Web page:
GPX vs TCX

Welcome to the wonderful world of using a GPS to track your workout. Right now you either are trying to download a course route file or trying to export your workout, and you are wondering which format you should be using.

Here it is: If you have the Forerunner or Edge from Garmin, you will want to use TCX. There are two types of TCX files. You have the route file and the history file. The History file will have all of your stored workout data such as heart rate and speed. The Route file is the course information that you can upload to your local bike club’s Facebook page if you want to share your course with others.

The history file can be nice since you can overlay it on your current ride and have prompts that push you to “race yourself” and encourage you as you attempt to beat your earlier record.

As with the TCX, The GPX also has two files: the GPX track and the GPX route. The GPX route only has your cue sheet entries. This can cause a problem if you are trying to export from Google Earth. The GPS unit will take those entries and map a new route based on them. It is very likely that your painstakingly chosen, bike-friendly, route will be erased and exchanged for a more time-efficient one.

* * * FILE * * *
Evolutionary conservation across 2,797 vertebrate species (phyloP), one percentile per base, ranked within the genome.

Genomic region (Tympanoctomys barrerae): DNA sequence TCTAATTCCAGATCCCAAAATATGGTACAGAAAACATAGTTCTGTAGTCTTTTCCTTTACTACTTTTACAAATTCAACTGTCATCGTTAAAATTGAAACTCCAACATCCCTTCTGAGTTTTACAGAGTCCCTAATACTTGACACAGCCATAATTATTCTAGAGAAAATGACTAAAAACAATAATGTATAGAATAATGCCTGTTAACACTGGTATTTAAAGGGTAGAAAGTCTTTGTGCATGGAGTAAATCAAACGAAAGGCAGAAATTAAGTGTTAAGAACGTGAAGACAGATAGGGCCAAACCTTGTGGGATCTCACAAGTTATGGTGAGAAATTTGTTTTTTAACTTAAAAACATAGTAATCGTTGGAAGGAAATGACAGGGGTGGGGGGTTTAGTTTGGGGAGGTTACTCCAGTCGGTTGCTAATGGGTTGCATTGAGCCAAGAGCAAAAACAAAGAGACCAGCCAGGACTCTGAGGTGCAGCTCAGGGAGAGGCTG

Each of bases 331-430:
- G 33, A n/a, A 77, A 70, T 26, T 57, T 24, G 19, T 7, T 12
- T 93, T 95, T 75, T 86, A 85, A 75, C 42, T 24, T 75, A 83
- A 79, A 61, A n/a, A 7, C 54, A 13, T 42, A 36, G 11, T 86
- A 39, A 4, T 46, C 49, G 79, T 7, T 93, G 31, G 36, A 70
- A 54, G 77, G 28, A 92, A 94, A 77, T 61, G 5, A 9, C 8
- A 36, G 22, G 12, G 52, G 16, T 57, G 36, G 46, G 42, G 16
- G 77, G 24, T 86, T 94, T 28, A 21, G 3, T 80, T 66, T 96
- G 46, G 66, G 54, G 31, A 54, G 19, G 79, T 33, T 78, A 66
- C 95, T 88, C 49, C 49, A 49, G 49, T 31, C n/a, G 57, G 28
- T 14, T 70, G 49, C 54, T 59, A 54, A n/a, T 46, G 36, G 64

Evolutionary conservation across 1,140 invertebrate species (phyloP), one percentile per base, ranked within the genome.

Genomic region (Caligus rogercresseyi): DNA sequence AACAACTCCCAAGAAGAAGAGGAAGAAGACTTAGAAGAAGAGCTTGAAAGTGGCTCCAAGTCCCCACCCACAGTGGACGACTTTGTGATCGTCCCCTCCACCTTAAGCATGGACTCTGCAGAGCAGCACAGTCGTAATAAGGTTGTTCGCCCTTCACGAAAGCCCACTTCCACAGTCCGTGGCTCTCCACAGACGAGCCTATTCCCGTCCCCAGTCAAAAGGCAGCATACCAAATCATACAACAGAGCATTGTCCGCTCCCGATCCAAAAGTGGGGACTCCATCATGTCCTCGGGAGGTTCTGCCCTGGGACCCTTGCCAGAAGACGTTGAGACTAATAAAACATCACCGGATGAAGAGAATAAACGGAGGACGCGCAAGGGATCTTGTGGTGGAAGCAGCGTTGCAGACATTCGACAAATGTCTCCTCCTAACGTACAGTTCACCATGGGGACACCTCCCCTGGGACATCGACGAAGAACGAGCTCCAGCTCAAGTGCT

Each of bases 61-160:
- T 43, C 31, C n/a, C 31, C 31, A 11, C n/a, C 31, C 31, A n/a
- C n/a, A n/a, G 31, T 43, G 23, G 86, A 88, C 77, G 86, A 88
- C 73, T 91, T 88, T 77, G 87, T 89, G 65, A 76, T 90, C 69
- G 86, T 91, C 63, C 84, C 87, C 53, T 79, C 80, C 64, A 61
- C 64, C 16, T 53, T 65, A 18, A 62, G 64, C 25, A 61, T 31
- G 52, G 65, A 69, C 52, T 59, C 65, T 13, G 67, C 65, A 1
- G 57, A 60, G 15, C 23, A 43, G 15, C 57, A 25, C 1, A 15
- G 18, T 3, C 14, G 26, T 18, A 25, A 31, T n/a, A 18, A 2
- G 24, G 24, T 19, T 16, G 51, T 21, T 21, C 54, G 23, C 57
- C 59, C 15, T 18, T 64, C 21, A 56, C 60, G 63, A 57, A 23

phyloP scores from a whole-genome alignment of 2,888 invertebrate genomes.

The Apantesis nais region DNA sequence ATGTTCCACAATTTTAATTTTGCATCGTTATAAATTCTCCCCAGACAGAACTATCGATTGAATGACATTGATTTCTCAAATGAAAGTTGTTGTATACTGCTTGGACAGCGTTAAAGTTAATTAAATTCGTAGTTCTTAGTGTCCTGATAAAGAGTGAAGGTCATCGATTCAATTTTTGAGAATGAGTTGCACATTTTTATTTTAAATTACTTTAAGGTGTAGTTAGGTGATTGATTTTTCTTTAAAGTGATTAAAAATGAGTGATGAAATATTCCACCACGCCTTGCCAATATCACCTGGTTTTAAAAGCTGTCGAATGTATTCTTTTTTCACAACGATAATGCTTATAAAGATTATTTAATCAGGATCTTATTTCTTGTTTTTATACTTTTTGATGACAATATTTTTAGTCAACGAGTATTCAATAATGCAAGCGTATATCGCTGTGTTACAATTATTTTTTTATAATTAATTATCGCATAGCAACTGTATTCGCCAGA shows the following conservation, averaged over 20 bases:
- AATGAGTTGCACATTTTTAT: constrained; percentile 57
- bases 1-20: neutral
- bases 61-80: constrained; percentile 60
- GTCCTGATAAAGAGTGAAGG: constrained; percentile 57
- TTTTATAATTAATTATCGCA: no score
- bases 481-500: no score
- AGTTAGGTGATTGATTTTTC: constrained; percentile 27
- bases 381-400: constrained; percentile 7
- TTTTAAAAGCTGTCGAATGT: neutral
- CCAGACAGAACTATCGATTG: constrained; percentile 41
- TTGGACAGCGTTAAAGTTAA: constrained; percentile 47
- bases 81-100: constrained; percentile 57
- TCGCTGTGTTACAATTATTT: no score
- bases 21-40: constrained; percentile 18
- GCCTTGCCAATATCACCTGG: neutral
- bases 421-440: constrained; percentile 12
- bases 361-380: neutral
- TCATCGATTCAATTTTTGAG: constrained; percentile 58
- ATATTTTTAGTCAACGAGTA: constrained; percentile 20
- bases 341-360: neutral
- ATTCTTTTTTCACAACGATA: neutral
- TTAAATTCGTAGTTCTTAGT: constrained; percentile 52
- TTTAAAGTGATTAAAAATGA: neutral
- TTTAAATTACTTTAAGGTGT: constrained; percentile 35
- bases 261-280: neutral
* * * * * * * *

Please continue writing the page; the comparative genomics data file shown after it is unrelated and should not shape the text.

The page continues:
If you are going to use a GPX file, you will want to use the GPX track file which contains all of the points required to draw the map. This feature can let you transfer your maps from one GPS to another.

Now, if you don’t have the workout-specific Forerunner or Edge units, it won’t be able to process the TCX files. In those cases, you will have to use the GPX track file to share route information.
Ok, here is the rationale.

KML files are another one that you will run across. This file type is only used for exporting for viewing on Google earth. However, it is not usable for navigation (i.e., you cannot export from Google earth in KML file type and have it work on your GPS.

Even with all of the bells and whistles, it is nice to have a simple unit that can track speed and distance. Check out my list of bike cycleometers.

Posted in GPS